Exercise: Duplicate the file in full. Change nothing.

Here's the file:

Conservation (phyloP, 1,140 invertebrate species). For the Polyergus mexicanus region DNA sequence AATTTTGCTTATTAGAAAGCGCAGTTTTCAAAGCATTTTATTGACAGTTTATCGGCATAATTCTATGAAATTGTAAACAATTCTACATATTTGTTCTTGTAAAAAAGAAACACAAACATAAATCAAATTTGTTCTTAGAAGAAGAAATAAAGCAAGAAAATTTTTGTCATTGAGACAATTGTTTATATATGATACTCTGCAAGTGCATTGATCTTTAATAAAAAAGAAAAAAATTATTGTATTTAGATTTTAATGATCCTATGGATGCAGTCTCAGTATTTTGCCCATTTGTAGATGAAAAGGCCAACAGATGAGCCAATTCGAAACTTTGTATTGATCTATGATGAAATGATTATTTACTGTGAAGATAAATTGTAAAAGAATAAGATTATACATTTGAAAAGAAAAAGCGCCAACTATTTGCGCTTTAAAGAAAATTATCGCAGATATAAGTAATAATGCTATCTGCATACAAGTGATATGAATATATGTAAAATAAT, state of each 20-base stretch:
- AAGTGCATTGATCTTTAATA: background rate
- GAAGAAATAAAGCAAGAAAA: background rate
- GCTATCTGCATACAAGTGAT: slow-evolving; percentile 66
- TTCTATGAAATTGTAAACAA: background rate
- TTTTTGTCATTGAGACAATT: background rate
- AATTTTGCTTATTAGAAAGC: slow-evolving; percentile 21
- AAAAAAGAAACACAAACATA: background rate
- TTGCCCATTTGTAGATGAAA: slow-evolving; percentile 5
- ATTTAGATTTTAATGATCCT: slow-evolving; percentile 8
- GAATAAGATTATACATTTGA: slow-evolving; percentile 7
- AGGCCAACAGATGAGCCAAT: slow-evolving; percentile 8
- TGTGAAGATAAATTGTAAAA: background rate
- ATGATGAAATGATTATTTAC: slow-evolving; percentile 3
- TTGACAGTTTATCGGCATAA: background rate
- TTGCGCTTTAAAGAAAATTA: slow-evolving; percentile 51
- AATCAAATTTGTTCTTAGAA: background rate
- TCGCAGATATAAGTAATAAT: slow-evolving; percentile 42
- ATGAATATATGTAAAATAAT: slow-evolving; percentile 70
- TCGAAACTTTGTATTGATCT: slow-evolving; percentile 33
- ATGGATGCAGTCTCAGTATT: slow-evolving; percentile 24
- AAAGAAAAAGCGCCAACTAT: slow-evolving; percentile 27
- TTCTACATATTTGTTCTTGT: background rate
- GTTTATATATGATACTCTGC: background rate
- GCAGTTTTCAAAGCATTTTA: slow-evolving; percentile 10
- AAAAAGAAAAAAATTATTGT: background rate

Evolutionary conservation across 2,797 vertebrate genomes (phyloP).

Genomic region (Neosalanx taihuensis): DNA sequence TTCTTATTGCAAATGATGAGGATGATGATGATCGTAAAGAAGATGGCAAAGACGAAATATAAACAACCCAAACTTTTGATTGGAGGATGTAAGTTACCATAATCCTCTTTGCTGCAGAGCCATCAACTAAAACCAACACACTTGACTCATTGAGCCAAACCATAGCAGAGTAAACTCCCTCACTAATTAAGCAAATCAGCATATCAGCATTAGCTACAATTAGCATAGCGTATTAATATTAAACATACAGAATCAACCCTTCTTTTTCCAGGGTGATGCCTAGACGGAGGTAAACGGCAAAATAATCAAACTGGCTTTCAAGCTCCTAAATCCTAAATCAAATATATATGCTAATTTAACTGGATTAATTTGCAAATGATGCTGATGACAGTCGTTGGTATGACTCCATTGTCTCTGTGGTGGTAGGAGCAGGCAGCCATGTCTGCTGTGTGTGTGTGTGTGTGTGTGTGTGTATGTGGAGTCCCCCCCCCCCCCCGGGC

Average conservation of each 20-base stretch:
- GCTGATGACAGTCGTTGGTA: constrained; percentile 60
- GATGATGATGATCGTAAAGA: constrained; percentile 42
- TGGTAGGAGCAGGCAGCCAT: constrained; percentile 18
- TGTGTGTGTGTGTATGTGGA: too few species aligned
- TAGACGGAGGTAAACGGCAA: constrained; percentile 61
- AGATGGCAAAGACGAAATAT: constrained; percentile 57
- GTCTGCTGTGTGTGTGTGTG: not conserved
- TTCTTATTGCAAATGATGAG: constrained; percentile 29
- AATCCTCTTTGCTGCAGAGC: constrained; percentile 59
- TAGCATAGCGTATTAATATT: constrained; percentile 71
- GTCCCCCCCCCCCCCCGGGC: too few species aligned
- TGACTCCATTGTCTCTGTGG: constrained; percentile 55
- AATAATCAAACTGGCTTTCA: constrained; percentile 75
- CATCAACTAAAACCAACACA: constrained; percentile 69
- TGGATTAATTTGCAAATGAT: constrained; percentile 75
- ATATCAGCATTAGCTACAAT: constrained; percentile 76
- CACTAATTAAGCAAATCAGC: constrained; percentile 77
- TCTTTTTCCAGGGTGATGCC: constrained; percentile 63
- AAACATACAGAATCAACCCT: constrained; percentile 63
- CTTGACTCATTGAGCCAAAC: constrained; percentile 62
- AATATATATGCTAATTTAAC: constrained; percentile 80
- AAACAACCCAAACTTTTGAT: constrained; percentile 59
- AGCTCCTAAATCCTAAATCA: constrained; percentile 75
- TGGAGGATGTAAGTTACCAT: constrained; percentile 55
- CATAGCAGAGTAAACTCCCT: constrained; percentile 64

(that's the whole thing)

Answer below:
Conservation (phyloP, 1,140 invertebrate species). For the Polyergus mexicanus region DNA sequence AATTTTGCTTATTAGAAAGCGCAGTTTTCAAAGCATTTTATTGACAGTTTATCGGCATAATTCTATGAAATTGTAAACAATTCTACATATTTGTTCTTGTAAAAAAGAAACACAAACATAAATCAAATTTGTTCTTAGAAGAAGAAATAAAGCAAGAAAATTTTTGTCATTGAGACAATTGTTTATATATGATACTCTGCAAGTGCATTGATCTTTAATAAAAAAGAAAAAAATTATTGTATTTAGATTTTAATGATCCTATGGATGCAGTCTCAGTATTTTGCCCATTTGTAGATGAAAAGGCCAACAGATGAGCCAATTCGAAACTTTGTATTGATCTATGATGAAATGATTATTTACTGTGAAGATAAATTGTAAAAGAATAAGATTATACATTTGAAAAGAAAAAGCGCCAACTATTTGCGCTTTAAAGAAAATTATCGCAGATATAAGTAATAATGCTATCTGCATACAAGTGATATGAATATATGTAAAATAAT, state of each 20-base stretch:
- AAGTGCATTGATCTTTAATA: background rate
- GAAGAAATAAAGCAAGAAAA: background rate
- GCTATCTGCATACAAGTGAT: slow-evolving; percentile 66
- TTCTATGAAATTGTAAACAA: background rate
- TTTTTGTCATTGAGACAATT: background rate
- AATTTTGCTTATTAGAAAGC: slow-evolving; percentile 21
- AAAAAAGAAACACAAACATA: background rate
- TTGCCCATTTGTAGATGAAA: slow-evolving; percentile 5
- ATTTAGATTTTAATGATCCT: slow-evolving; percentile 8
- GAATAAGATTATACATTTGA: slow-evolving; percentile 7
- AGGCCAACAGATGAGCCAAT: slow-evolving; percentile 8
- TGTGAAGATAAATTGTAAAA: background rate
- ATGATGAAATGATTATTTAC: slow-evolving; percentile 3
- TTGACAGTTTATCGGCATAA: background rate
- TTGCGCTTTAAAGAAAATTA: slow-evolving; percentile 51
- AATCAAATTTGTTCTTAGAA: background rate
- TCGCAGATATAAGTAATAAT: slow-evolving; percentile 42
- ATGAATATATGTAAAATAAT: slow-evolving; percentile 70
- TCGAAACTTTGTATTGATCT: slow-evolving; percentile 33
- ATGGATGCAGTCTCAGTATT: slow-evolving; percentile 24
- AAAGAAAAAGCGCCAACTAT: slow-evolving; percentile 27
- TTCTACATATTTGTTCTTGT: background rate
- GTTTATATATGATACTCTGC: background rate
- GCAGTTTTCAAAGCATTTTA: slow-evolving; percentile 10
- AAAAAGAAAAAAATTATTGT: background rate

Evolutionary conservation across 2,797 vertebrate genomes (phyloP).

Genomic region (Neosalanx taihuensis): DNA sequence TTCTTATTGCAAATGATGAGGATGATGATGATCGTAAAGAAGATGGCAAAGACGAAATATAAACAACCCAAACTTTTGATTGGAGGATGTAAGTTACCATAATCCTCTTTGCTGCAGAGCCATCAACTAAAACCAACACACTTGACTCATTGAGCCAAACCATAGCAGAGTAAACTCCCTCACTAATTAAGCAAATCAGCATATCAGCATTAGCTACAATTAGCATAGCGTATTAATATTAAACATACAGAATCAACCCTTCTTTTTCCAGGGTGATGCCTAGACGGAGGTAAACGGCAAAATAATCAAACTGGCTTTCAAGCTCCTAAATCCTAAATCAAATATATATGCTAATTTAACTGGATTAATTTGCAAATGATGCTGATGACAGTCGTTGGTATGACTCCATTGTCTCTGTGGTGGTAGGAGCAGGCAGCCATGTCTGCTGTGTGTGTGTGTGTGTGTGTGTGTGTATGTGGAGTCCCCCCCCCCCCCCGGGC

Average conservation of each 20-base stretch:
- GCTGATGACAGTCGTTGGTA: constrained; percentile 60
- GATGATGATGATCGTAAAGA: constrained; percentile 42
- TGGTAGGAGCAGGCAGCCAT: constrained; percentile 18
- TGTGTGTGTGTGTATGTGGA: too few species aligned
- TAGACGGAGGTAAACGGCAA: constrained; percentile 61
- AGATGGCAAAGACGAAATAT: constrained; percentile 57
- GTCTGCTGTGTGTGTGTGTG: not conserved
- TTCTTATTGCAAATGATGAG: constrained; percentile 29
- AATCCTCTTTGCTGCAGAGC: constrained; percentile 59
- TAGCATAGCGTATTAATATT: constrained; percentile 71
- GTCCCCCCCCCCCCCCGGGC: too few species aligned
- TGACTCCATTGTCTCTGTGG: constrained; percentile 55
- AATAATCAAACTGGCTTTCA: constrained; percentile 75
- CATCAACTAAAACCAACACA: constrained; percentile 69
- TGGATTAATTTGCAAATGAT: constrained; percentile 75
- ATATCAGCATTAGCTACAAT: constrained; percentile 76
- CACTAATTAAGCAAATCAGC: constrained; percentile 77
- TCTTTTTCCAGGGTGATGCC: constrained; percentile 63
- AAACATACAGAATCAACCCT: constrained; percentile 63
- CTTGACTCATTGAGCCAAAC: constrained; percentile 62
- AATATATATGCTAATTTAAC: constrained; percentile 80
- AAACAACCCAAACTTTTGAT: constrained; percentile 59
- AGCTCCTAAATCCTAAATCA: constrained; percentile 75
- TGGAGGATGTAAGTTACCAT: constrained; percentile 55
- CATAGCAGAGTAAACTCCCT: constrained; percentile 64